That said, tribute must be paid to the brilliance of these Japanese puppeteers, practicing an art unknown in the West. Disappearing inside black shrouds, they work in teams of two or three to manipulate half-size human forms around the stage. The puppets' faces and hands are immobile, so it is just with body language -- subtle movements of the limbs, head and torso -- that they show an astonishing range of emotions: erotic passion, anguish, anxiety, rage, indignation both phony and real, amazement, disappointment, despair, and on and on: there's nothing humans feel that these wooden figures can't express. 

Saturday, October 19, 2019

Where Butoh Lives

-- By Tom Phillips

Melissa Lohman -- "Vessel and Void" 

Butoh is an art form that rose from the ruins of the atomic bombing of Japan -- an event that recalled the Big Bang at the beginning of time, and presaged the Resurrection of the Dead.   Both the beginning and the end were evoked last night at the second annual New York Butoh Institute Festival. 

This year’s festival features 14 performers – all female – from all over the world.  While Butoh is a Japanese art form, it lacks the strict formal traditions of Kabuki or Noh theatre. Instead it has a spirit, available to any culture that has survived destruction.  New York, which constantly destroys and rebuilds itself, is an ideal venue.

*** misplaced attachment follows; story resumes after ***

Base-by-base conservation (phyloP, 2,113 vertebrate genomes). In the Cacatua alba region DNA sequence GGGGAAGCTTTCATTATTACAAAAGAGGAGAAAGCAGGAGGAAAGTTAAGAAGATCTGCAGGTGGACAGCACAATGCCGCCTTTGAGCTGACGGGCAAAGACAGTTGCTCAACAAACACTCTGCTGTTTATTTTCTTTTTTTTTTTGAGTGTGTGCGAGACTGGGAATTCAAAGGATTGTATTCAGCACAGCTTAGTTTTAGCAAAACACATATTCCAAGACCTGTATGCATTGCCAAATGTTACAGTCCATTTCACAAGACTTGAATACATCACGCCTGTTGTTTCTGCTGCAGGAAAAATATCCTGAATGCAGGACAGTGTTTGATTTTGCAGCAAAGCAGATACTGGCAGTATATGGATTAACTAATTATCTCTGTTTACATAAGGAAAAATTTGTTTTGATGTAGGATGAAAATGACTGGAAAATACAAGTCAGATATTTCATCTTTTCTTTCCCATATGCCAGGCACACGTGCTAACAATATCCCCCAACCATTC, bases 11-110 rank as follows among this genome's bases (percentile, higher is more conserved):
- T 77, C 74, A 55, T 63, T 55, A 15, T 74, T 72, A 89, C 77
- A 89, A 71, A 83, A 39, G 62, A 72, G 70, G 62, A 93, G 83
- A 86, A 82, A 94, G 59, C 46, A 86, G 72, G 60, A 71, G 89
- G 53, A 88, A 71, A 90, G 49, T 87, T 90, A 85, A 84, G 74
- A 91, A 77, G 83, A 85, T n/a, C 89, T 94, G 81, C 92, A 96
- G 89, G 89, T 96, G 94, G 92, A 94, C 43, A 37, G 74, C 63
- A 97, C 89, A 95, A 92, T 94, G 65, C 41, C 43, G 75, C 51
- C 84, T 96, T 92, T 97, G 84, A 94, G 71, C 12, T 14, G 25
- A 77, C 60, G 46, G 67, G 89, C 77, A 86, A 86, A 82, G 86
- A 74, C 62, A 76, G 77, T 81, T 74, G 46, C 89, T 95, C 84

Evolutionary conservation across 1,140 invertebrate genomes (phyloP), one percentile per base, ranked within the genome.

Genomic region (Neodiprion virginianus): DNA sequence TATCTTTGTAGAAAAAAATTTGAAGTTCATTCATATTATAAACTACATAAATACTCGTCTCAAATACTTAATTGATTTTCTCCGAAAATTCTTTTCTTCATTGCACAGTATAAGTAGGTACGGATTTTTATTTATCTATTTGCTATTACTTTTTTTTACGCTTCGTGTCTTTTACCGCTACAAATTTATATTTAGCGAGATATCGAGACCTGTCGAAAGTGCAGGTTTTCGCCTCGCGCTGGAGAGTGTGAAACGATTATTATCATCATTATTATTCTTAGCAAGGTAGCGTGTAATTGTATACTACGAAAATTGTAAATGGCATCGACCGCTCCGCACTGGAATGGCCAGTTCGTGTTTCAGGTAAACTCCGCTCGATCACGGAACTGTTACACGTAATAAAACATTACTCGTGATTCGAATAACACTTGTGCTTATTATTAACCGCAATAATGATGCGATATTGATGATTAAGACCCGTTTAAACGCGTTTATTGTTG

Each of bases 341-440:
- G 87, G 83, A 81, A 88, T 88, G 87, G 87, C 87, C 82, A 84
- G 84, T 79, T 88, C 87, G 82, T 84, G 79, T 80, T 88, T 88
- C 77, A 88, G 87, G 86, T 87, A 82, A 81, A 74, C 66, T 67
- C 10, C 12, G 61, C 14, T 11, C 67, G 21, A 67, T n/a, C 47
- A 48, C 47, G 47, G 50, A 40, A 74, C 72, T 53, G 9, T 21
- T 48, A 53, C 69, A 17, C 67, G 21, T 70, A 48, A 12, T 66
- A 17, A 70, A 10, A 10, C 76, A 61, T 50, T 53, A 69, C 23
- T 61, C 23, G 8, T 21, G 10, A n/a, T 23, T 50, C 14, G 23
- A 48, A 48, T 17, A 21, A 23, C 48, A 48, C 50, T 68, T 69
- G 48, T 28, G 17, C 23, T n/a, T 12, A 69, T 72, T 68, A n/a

Melissa Lohman’s opening solo “Vessel and Void” was a New Yorker’s take on the Beginning – when a light shone in the darkness, and became flesh.  In an empty black space with a spotlight above, she lay white and prone on a what looked like a thick black duffel bag, over which she humped and crawled until she was seated on the floor and it was standing on its end like a thick black phallus.  Rising to her feet, showing mostly her back and sides, she made much of the body’s bilateral symmetry. The two columns of her back rose and fell independently like climbers on Jacob’s Ladder, to the sound of a single column of air, something like a Japanese bamboo flute. Her minimal script repeated the polarity of something and nothing – asking “what is this?” Toward the end her movements became more expansive and playful, and the score switched to what sounded like wind chimes – again columns of air but with a greater incidence of chance and play.  This was a creation story without a fall, a dance of mischief and joy. Bowing at the end, she patted her duffel like a fellow performer. Thanks, bro.